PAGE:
The National Heart, Lung and Blood Institute has awarded $16.7 million to Drs. Irwin Bernstein and Beverly Torok-Storb of the Clinical Research Division, part of a $170 million effort for 18 teams of research scientists to develop the high-potential field of stem and progenitor cell tools and therapies.
The seven-year awards create the NHLBI Progenitor Cell Biology Consortium, which assembles nine research hubs with multidisciplinary teams of principal investigators and an administrative coordinating center.
While a stem cell can renew itself indefinitely or differentiate, a progenitor cell can only divide a limited number of times and is often more constrained than a stem cell in the kinds of cells it can become. Given the potential of these cells for clinical applications, the consortium aims to identify and characterize progenitor cell lines, direct the differentiation of stem and progenitor cells to desired cell fates, and develop new clinical strategies to address the unique challenges presented by the transplantation of these cells.
Bernstein, along with Fred Hutchinson/University of Washington Cancer Consortium researchers and the University of Pennsylvania’s Dr. Edward Morrisey, is using his $8.5 million award to determine how certain signaling pathways—ordered sequences of biochemical reactions inside cells—affect cardiac and blood-forming cell development and cardiac regeneration and repair. The team will also study whether these pathways can be harnessed for therapeutic applications. Drawing on Bernstein’s success in expanding cord-blood stem cells, the researchers hope to refine methods for deriving therapeutically useful numbers of cells for transplantation and other treatments.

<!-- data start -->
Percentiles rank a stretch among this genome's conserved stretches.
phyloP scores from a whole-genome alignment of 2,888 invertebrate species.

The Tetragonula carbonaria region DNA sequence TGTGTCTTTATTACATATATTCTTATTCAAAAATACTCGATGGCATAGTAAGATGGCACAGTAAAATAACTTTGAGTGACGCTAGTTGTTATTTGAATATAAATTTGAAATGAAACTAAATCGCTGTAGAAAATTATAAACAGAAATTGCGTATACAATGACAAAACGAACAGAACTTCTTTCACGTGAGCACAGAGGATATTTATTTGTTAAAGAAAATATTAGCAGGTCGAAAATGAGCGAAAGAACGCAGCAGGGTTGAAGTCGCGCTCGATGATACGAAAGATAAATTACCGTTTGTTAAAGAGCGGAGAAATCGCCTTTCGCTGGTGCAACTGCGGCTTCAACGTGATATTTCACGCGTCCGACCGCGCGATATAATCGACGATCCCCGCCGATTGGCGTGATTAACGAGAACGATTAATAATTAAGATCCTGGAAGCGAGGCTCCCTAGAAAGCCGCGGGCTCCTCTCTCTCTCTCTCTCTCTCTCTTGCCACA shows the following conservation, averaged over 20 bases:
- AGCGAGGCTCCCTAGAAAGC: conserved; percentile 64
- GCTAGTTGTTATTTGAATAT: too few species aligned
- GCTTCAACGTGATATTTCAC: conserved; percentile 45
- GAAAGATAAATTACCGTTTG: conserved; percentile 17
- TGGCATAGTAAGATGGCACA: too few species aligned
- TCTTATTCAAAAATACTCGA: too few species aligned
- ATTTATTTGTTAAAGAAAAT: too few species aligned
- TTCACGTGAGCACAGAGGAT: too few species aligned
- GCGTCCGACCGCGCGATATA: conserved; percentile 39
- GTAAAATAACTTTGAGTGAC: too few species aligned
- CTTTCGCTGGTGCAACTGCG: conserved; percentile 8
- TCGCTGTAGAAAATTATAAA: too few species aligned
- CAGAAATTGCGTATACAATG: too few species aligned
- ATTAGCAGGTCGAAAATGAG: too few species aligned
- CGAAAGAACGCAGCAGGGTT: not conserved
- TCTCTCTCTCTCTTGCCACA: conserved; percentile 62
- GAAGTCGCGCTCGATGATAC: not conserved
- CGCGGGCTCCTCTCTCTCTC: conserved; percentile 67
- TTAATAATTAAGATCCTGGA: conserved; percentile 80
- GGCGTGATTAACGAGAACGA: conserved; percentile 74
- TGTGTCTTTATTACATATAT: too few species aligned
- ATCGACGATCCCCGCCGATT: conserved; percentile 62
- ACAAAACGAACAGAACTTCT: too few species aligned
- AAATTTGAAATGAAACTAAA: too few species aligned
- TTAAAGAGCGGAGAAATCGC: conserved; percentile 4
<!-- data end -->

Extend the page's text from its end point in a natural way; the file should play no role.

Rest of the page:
Torok-Storb, along with Cancer Consortium colleagues, will collaborate with Dr. Mortimer Poncz of Children’s Hospital of Philadelphia to develop molecular- and cell-based therapies for a range of blood diseases, with an initial focus on the delayed recovery of blood-clotting platelets following stem cell transplantation, a life-threatening complication.
The partner institutions will focus on two complementary strategies to address delayed platelet production. With their $8.2 million grant, Torok-Storb’s team will develop reagents that can be administered to patients to stimulate the differentiation and proliferation of precursor cells into platelets. The Philadelphia group will work to generate “ex vivo,” or outside the body, platelets and their precursors from stem cells for use as cell therapy.
[Adapted from an NHBLI news release.]